Many are brainwashed by con-mercials.
Just the other day, we were invited for lunch at a friend’s house.
After lunch, my friend offered me a soft drink and he got himself a Guinness Malta malt drink.
He then offered his Malta to his 6-year old daughter who sat next to him for a sip.
“Better not,” I told him.
“It’s okay. After all, it’s alcohol-free,” he replied nonchalantly. “Moreover it has Vitamin B too.”
He was trying to encourage her daughter to enjoy the “healthy” drink.
The girl took a few sips and was excited with the newfound drink. And she asked for more.
“Okay,” was my short reply.
I didn’t say much.
Not that I agree with what he did.
But I know him too well. He IS a stubborn fellow and he won’t listen to people’s opinions so easily.
Anyway, here’s my question:
“Where the hell did he get to know Guinness Malta has vitamin B?”
Definitely from its advertising and promotions: TV, radio, newspapers, magazines, etc.
I always scratch my head why so many people take everything from the ads as a fact without doing some research on their own.
After seeing and listening to something repeatedly, they are convinced that it’s true. And it is something that should not be challenged or questioned.
Mind you I am not talking about Malta alone. There are more products than you care that float around us just like Malta.
Want some examples?
There’s one product that claims you can be a person with super memory by just drinking its chicken essence. Or your child will be like Einstein or Mozart after taking their formula.
But really? Is it true?
Does it mean we can’t have vitamin B if Malta is not consumed?
Here’s something you can do when you hear any claims from a commercial. Take Malta for example:
Back in the old days (before Malta was created), if I wanted to have vitamin B, what would I eat? Something that is natural and unprocessed.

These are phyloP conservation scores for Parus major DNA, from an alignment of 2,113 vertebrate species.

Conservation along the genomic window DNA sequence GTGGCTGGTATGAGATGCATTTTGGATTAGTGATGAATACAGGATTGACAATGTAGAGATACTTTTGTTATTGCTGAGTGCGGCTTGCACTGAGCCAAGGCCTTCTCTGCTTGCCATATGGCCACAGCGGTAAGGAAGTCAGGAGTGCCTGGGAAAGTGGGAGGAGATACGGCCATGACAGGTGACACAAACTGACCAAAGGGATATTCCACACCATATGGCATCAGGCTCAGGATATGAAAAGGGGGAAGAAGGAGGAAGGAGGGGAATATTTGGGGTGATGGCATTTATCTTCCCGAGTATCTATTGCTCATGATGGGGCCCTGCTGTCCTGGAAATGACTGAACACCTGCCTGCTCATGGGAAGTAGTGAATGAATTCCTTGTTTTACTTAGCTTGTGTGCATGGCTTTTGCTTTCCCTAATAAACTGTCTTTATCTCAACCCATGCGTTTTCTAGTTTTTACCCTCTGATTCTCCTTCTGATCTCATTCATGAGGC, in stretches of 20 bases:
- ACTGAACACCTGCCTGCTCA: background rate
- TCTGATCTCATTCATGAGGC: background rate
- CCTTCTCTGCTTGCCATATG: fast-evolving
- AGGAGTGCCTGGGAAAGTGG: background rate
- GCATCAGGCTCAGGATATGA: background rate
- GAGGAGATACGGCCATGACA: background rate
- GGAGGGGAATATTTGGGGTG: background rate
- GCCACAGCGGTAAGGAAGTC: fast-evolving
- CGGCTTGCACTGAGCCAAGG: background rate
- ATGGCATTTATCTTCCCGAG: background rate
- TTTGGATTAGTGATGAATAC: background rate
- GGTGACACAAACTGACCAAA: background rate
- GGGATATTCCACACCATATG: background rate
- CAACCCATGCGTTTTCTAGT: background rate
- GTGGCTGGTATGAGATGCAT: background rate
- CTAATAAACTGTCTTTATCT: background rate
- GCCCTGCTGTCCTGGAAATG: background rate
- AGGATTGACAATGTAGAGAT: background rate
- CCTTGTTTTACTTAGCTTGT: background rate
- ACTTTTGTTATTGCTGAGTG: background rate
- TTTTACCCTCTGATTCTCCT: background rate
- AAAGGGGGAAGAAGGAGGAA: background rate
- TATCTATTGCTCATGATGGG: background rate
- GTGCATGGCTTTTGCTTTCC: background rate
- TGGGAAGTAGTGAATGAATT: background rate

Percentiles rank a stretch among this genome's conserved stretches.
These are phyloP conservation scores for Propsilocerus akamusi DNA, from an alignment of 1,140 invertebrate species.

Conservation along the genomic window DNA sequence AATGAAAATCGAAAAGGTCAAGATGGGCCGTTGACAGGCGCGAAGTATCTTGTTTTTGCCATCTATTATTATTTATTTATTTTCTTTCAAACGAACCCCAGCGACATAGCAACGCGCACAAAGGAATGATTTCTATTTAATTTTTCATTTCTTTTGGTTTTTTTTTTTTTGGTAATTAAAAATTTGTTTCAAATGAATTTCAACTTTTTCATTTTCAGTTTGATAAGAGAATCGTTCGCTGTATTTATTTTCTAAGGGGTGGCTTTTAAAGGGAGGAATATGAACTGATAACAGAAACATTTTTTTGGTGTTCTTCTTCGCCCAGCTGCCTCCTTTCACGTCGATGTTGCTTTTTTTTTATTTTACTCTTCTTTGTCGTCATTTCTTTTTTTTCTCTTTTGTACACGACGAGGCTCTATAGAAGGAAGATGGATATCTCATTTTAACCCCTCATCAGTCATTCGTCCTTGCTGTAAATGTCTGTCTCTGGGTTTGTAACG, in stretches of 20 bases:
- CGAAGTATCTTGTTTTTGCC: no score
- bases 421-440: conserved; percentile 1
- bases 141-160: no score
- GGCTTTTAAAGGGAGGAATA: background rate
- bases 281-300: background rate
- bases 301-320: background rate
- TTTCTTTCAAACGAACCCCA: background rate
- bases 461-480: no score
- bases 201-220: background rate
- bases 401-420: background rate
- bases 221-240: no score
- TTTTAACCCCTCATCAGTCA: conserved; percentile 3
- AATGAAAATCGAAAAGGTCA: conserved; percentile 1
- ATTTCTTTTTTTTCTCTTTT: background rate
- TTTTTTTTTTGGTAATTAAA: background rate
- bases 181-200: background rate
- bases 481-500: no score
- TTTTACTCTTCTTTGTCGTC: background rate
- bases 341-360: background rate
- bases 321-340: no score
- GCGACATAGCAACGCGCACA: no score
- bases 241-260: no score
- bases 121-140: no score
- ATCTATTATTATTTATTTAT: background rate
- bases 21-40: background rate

The answer is what I will eat. It’s what I feed my child too.
Use the same question on other products. Soon you’ll discover that all the products (with nice packaging and striking colors) on the market are not really what they claim.
They are all BS.
The good news is you can do without them.
Don’t feed your family based on what the con-mercials tell you.
In fact, do the opposites.
I’m not kidding. And I mean it.
Going back to basics is the real deal. Eat what Nature gives us (usually they are generic with unassuming packaging found in the deepest corner and furthest from the counter of a grocery store). Not products with bombastic brands that went through sophisticated R&D and manufacturing line.
For argument’s sake, even though what the advertiser claims is true, why pay a premium while you can get it cheaper and more originally in natural forms than the over-hyped product?
If you REALLY care for your family’s health, read up more on natural ways to maintain a healthy body. Educate yourself and don’t listen blindly to ads.
Guess what, I dedicated a whole chapter on raising healthy children in my upcoming book “The Nonconformist’s Guide to Parenting.”
But you won’t find Malta-like products there. Instead I have listed what we normally have as part of our healthy family diet.
Mainly raw, unprocessed whole foods. They are not made but “born” with all-natural goodness. No commercials needed to hype up the benefits.
To get notified when the book is ready and enjoy an early bird discount, hop on to the notification list.
Until then, cheers!
P.S. If you don’t know where to start, email me and I’ll give you a list of books to kickstart your journey on healthy eating.
I did the change slightly more than a year ago. And we never look back. J and K are doing pretty well with it now gobbling up greens like a cow… everyday – though we had a little resistance from them.